Mr. Trump’s proposals are pretty radical.  After reviewing his tax plans as of 8:00 a.m. CDT today, I conclude that his policies will help the little guy some and rich guys like Donald Trump a lot.  If you want the details, I’ll be glad to chat over a cup of coffee.

On a macro level, what is the difference to the U.S. Treasury between the Clinton plan and the Trump plan?  Most analysts say that Clinton’s plan would raise taxes about $1 trillion over a 10-year period.  Independent experts calculated that Trump’s first tax proposal would cost the U.S. Treasury $10 trillion over 10 years.  His people say that his newest plan, a few days old, only cuts taxes $3 trillion over 10 years.  It looks like independent analysts have not had time yet to opine on that number.  As you might guess, there is some concern about how basic government functions would be funded under the Trump plan.

What are my thoughts? I don’t think that either plan will move forward intact or in a form significantly resembling either of these original proposals.  Reforms will be more incremental.  Too many oxen are being gored; too many lobbyists are employed in Washington.  I’ll double down on my bet, if the House of Representatives, the Senate and the Presidency are not controlled by the same party.


Click here to read this blog and others on our website at

Guest Blog Post

How Would You Like to Win a BRAND NEW… Tax Bracket?

Carrie Reese, CPA, guest blogs today while I am lounging in Northern Michigan on the shores of Grand Traverse Bay.  Carrie is a valued member of our tax department, an up-and-coming leader in the Dallas Society of CPAs, and a new mom.  She’s pretty funny, too.

Earlier this year (two days after the tax deadline to be exact) I gave birth to our first child, and thus began a short stage in life where I was very busy, yet had a lot of free time. Yes, many nights of sleep were far too short, and doctor’s appointments aplenty, but I also found myself sitting around the house a large portion of the day. If my history tells us anything, it’s that I like to fill those gaps with game shows! A part of our new morning routine was sitting down to watch The Price is Right (TPIR). Just because I was on maternity leave didn’t mean I still didn’t think about taxes! All that ran through my mind as the poor college student celebrated winning a new car, a trip to Spain, and a new washer/ dryer set was, How on earth is that kid going to pay the taxes?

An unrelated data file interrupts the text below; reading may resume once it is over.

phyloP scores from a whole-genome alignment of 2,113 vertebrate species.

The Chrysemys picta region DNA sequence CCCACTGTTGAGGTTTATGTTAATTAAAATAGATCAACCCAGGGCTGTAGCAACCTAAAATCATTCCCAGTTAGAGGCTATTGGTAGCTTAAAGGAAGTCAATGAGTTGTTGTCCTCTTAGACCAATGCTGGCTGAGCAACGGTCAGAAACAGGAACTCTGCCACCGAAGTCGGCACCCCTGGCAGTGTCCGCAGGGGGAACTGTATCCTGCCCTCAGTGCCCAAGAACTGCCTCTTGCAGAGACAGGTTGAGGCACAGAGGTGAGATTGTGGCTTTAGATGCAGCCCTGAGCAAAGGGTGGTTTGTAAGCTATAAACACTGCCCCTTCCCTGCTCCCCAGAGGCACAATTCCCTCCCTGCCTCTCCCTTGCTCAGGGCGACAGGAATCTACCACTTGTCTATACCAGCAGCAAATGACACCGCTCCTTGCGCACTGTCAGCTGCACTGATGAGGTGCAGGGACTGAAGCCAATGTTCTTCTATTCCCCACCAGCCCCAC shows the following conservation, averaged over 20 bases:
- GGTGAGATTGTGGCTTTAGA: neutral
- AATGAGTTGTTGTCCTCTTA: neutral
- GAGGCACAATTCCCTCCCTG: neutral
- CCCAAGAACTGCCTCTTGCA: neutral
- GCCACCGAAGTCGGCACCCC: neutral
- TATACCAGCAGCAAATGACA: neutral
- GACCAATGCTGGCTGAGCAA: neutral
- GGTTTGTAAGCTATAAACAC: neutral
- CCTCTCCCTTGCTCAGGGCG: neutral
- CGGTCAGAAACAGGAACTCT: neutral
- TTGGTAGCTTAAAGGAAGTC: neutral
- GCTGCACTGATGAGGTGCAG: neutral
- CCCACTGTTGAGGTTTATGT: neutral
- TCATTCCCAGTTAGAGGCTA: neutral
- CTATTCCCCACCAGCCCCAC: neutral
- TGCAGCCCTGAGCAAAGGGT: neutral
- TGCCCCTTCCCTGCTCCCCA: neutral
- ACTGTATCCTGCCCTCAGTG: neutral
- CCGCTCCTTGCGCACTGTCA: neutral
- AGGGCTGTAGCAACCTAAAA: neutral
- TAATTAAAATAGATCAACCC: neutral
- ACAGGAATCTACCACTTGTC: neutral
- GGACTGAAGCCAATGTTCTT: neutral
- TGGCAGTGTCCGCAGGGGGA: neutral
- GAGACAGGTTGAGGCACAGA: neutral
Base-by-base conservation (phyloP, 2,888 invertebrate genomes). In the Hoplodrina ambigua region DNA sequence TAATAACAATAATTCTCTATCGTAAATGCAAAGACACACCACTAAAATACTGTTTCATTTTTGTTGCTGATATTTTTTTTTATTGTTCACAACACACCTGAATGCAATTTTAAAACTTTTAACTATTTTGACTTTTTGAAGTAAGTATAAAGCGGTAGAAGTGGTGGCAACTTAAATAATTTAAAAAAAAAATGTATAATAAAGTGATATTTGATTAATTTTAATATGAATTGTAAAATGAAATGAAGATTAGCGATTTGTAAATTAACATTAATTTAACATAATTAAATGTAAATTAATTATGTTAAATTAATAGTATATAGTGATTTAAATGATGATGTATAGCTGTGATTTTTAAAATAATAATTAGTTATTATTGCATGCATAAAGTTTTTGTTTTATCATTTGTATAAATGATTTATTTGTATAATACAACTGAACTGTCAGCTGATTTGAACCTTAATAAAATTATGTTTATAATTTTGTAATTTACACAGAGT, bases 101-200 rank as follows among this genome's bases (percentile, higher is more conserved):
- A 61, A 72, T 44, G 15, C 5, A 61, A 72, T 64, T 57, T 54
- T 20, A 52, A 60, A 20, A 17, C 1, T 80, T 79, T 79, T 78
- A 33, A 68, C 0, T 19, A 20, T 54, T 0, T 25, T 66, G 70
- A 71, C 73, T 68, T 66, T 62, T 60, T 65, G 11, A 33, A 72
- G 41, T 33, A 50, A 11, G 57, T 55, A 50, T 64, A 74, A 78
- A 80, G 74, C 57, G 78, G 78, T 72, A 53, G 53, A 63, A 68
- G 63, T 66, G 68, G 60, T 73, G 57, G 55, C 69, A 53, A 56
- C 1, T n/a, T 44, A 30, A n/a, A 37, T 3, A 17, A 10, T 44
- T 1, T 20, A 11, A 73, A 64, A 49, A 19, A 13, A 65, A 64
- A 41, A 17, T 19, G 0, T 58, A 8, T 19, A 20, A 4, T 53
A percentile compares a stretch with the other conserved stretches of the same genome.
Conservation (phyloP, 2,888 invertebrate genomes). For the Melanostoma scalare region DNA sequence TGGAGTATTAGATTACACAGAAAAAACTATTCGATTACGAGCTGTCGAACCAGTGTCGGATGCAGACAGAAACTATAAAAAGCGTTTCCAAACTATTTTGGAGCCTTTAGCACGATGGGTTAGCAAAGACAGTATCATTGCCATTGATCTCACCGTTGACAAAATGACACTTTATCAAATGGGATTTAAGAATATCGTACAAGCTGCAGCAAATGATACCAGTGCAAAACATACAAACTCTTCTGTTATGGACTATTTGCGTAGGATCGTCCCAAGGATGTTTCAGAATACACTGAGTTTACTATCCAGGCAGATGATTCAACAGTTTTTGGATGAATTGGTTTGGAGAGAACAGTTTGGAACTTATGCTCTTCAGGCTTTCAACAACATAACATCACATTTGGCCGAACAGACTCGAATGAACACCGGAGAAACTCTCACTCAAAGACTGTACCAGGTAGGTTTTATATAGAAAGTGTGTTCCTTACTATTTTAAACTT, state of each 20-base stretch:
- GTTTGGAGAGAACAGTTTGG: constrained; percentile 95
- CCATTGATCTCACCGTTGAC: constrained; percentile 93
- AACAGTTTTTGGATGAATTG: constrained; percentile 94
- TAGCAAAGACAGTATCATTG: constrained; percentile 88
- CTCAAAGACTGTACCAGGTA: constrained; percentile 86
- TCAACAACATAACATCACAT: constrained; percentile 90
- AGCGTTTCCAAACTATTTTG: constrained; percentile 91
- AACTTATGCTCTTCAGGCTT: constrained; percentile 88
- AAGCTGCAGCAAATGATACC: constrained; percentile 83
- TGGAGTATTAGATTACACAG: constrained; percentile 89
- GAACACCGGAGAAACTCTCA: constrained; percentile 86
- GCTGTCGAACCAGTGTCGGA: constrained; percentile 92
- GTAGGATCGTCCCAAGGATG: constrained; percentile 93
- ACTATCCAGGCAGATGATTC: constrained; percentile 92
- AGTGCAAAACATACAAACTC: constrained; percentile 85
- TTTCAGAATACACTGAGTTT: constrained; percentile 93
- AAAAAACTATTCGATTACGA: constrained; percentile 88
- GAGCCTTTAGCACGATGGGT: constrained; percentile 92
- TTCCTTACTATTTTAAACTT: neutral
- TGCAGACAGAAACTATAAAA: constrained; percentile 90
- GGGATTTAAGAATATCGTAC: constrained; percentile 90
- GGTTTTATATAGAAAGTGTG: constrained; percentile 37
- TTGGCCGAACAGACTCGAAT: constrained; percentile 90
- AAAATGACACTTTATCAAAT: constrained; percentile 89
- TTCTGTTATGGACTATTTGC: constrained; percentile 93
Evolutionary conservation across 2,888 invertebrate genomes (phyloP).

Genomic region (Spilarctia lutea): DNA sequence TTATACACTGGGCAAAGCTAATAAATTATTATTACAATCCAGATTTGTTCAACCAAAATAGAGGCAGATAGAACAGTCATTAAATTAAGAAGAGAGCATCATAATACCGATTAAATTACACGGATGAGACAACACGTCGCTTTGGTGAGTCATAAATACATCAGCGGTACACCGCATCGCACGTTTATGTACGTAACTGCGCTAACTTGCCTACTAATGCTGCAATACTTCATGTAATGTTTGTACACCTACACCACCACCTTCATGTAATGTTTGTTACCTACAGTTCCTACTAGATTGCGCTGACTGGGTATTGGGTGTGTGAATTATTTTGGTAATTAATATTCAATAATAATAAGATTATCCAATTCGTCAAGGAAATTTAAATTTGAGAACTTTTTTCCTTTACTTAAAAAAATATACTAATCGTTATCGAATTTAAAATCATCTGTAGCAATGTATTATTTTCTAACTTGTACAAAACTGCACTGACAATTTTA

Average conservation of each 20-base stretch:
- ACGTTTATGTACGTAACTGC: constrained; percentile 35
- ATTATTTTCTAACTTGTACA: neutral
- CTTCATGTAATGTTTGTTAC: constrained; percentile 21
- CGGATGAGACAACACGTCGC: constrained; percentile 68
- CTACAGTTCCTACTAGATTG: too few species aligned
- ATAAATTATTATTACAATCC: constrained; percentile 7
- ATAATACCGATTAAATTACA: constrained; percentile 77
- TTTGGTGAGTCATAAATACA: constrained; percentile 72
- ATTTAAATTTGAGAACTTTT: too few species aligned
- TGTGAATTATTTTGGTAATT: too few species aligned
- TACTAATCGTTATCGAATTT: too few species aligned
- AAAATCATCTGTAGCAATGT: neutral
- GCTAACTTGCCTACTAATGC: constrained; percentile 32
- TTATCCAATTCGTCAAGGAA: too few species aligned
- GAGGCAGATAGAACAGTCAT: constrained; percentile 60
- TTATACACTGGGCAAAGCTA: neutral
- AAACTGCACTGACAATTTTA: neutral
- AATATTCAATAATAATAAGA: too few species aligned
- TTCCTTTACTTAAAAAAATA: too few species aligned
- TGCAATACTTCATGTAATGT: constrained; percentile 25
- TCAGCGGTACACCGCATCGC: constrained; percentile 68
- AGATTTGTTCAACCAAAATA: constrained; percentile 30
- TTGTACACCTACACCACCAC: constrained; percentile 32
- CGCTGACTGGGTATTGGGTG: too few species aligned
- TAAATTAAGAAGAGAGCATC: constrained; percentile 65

I would imagine that most people applying for and participating in a game show have no idea the tax implications of that windfall of prizes they’re trying so hard to win. As the bells ding and the confetti flies, accountants on staff are hurriedly preparing the paperwork backstage, waiting for the cameras to stop rolling.

With TPIR and many other shows, you may decline to accept the prizes, but a cash payout is not an option. If you choose to go home with your prizes, you are responsible for federal and state taxes in the state the show is filmed. You must pay taxes on the MSRP, not necessarily the discounted price on the open market.

If you win in the state of California (where TPIR is filmed), you must file and pay California state income tax, which happens to have the highest individual state income tax rate at 13.3%. In the case of TPIR, you must pay the California state income tax at the game show studio before the prizes are ‘released’!

This can be a tall order for someone who has just won $35,000 in prizes but no actual cash. Many contestants decline their prizes simply because they cannot afford to pay the taxes.

I suppose the takeaway is that it’s a much smarter tax move to play a game show that awards only cash.  However, you do have to remember to take some of that cash and pay your taxes.  Just ask Richard Hatch, the winner on the first season of the TV reality series Survivor.  He  received $1,000,000 in cash for his triumph.  Because he did not pay Federal income tax on his $1,000,000 of winnings and other income in excess of $300,000, he was an involuntary guest of the Federal government twice for a total of 60 months.